During the decade and a half that the boom could be said to have existed, Casper was transformed. People poured into the town. Within a period of around a year, in 1913 and 1914, the population went from under three thousand to four thousand. In 1913 the Post Office reported a population increase of a third. Then, according to one estimate, "the population doubled, assessed valuation doubled and redoubled, and there was still no end in sight. . . . Between 1918 and 1921 population doubled again (and woolgrowing fell off 60% and kept on falling)." The same source continues: "The population rose 50% by 1922, rose again 25% by 1924. Some claimed 35,000 for the city in 1925. . . . There were 200,000 sheep in the county. There had once been ten times that many . . . ." Two railroads serviced the local economy (one individual claims that "During World War I the Northwestern shipped a trainload of gasoline for the war effort every hour from the Midwest and Standard refineries, the largest in the world at that time." Money in amounts undreamed before circulated. Construction of buildings and expansion of the community seemed endless. New values and habits and technologies infused the community and gave it a new orientation. Casper roared.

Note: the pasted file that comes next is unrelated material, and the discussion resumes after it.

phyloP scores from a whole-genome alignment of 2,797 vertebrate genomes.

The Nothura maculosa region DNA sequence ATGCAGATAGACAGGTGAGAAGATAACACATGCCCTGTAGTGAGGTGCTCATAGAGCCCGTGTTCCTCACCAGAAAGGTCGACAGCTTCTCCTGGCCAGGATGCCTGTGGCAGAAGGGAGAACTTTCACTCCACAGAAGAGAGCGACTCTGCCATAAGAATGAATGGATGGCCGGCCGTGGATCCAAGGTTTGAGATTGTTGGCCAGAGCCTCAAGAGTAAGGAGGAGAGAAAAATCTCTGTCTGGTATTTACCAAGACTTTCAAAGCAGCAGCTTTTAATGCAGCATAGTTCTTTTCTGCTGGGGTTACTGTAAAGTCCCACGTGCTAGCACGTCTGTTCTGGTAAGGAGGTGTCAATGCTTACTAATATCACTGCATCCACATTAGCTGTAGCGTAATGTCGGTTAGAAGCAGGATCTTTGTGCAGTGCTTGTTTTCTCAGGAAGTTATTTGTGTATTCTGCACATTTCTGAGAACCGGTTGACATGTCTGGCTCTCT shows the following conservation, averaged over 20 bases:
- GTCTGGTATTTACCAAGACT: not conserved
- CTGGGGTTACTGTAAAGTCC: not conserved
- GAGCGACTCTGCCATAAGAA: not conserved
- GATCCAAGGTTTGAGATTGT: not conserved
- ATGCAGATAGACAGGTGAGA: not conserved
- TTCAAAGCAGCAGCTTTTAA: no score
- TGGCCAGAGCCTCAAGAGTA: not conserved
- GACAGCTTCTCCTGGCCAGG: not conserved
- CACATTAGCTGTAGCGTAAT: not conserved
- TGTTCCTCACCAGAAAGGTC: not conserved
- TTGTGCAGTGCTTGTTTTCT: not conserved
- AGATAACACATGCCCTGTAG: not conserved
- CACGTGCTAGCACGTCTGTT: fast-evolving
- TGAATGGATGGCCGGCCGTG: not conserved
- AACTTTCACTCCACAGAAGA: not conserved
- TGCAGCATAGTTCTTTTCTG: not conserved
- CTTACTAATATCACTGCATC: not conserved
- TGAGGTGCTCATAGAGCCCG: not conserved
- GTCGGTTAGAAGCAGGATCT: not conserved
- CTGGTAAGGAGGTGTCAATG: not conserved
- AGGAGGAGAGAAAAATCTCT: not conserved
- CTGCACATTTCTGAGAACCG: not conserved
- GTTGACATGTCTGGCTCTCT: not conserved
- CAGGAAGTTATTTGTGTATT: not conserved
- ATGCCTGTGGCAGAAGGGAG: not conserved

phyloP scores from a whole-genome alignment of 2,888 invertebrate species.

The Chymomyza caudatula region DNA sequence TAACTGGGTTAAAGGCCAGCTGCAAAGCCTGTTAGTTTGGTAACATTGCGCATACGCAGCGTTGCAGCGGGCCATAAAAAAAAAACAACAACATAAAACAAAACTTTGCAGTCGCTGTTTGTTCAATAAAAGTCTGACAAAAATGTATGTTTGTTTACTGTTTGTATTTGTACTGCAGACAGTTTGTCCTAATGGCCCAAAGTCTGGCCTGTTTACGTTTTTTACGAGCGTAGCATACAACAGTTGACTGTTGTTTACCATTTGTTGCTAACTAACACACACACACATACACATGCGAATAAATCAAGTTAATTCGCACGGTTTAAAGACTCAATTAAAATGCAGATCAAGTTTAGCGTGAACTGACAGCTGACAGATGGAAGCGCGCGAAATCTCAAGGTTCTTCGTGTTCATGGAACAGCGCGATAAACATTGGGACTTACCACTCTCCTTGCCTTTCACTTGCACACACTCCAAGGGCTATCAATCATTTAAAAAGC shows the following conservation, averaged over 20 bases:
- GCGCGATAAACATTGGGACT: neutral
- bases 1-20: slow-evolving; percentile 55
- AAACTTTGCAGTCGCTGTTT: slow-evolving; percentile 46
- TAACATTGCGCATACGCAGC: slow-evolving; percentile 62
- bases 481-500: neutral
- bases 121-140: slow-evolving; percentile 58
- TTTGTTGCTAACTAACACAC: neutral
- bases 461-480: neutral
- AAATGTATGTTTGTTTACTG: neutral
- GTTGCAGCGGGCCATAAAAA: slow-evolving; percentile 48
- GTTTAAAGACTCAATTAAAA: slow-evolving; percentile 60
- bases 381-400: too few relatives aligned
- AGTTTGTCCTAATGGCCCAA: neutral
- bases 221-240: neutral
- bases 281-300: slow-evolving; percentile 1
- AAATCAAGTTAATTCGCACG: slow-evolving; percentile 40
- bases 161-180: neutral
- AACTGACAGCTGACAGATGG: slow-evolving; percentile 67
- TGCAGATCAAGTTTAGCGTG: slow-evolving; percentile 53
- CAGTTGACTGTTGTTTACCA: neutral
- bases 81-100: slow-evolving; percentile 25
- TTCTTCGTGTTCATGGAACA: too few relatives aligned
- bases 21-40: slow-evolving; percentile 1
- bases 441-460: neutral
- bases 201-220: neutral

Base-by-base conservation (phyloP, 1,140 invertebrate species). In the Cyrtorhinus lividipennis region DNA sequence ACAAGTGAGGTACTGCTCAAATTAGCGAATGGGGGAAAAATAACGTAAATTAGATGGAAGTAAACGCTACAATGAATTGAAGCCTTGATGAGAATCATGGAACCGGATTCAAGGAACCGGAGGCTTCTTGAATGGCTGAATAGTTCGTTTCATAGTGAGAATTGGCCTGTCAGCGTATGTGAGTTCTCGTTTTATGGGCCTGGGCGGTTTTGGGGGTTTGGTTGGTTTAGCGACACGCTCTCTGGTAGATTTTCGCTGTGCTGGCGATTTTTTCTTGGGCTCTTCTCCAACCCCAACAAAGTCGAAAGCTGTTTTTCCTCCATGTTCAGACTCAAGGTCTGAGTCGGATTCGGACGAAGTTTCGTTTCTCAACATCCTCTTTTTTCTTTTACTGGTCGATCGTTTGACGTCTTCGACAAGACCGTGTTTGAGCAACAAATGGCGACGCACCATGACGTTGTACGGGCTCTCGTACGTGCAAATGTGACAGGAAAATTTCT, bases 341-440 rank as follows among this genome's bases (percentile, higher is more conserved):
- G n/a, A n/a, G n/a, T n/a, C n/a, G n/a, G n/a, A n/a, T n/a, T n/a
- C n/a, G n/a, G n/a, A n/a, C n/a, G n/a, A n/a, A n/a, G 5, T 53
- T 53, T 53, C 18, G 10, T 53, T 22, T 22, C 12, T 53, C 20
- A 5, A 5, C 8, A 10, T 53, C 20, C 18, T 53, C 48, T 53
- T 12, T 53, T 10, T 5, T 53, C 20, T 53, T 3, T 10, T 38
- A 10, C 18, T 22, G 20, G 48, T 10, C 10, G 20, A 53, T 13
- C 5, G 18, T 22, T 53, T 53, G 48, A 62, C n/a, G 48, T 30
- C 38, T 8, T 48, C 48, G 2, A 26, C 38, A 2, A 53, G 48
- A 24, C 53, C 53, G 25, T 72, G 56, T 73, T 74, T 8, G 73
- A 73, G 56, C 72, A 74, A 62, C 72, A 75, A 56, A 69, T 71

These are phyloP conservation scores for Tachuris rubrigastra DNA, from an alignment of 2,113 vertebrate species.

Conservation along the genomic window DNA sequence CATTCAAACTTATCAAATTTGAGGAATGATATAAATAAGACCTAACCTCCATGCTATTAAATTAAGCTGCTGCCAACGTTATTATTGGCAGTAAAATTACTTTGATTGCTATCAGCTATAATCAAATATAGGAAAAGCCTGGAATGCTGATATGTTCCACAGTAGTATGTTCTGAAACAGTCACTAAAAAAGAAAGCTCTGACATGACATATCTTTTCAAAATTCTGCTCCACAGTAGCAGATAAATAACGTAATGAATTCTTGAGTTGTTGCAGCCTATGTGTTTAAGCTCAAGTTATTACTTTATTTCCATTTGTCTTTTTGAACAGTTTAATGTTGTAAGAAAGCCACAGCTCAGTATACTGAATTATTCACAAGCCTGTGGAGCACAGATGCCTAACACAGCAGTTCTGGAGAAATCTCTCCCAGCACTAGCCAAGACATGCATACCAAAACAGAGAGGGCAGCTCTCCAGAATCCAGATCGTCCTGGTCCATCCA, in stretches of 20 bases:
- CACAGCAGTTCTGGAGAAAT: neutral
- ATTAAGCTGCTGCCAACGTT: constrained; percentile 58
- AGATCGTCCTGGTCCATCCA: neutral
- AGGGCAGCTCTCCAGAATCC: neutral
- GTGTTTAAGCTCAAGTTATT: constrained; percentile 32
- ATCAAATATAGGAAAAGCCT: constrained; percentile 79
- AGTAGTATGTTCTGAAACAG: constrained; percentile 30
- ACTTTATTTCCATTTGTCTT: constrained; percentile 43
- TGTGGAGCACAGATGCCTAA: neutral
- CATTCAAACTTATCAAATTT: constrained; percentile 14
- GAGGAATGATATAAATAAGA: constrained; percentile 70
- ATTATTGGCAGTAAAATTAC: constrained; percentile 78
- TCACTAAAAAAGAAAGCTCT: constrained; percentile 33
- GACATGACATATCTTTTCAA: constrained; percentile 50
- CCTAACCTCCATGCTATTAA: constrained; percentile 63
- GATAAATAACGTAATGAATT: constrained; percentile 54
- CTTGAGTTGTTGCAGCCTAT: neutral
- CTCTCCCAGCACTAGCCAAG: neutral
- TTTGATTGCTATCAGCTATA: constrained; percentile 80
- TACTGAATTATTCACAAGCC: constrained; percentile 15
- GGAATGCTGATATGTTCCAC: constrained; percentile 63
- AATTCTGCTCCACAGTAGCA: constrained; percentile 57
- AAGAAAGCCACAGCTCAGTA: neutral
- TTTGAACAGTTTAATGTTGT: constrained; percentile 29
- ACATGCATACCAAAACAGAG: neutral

The boom ended less abruptly than it began, but the decline was evident by the middle of the decade of the twenties. Production of oil had increased dramatically and that accounted for part of the boom. Moreover, prices went higher too, and especially in the years immediately following World War I, when price controls were lifted, crude oil prices increased by more than fifty per cent, from $2 a barrel in 1918 to more than $3 a barrel in 1920. At that point, however, the unusual combination of greater production for increasing prices reached its limit and the price for crude began a sudden drop. By 1923 the price of crude was less than a dollar and half a barrel. Despite a gesture in the direction of recovery in 1925 and 1926, the spiral downward between 1927 and 1929 gutted the petroleum business. Part of the problem was the increase in the ability to extract higher quality fuels from crude, making the increased production of crude that much more redundant; part of the problem was the change in petroleum consumption making gasoline of greater demand than fuel oil; and part of the problem was the decline of competition in the petroleum business as the giants took control. All three parts can be seen locally with the ascendancy of the automobile, the sophistication of the refineries, and the consolidation of power. In 1921 Standard Oil, indeed the Ohio central core of the Rockefeller dynasty, took control of the Midwest Company. One refinery alone operated in Casper.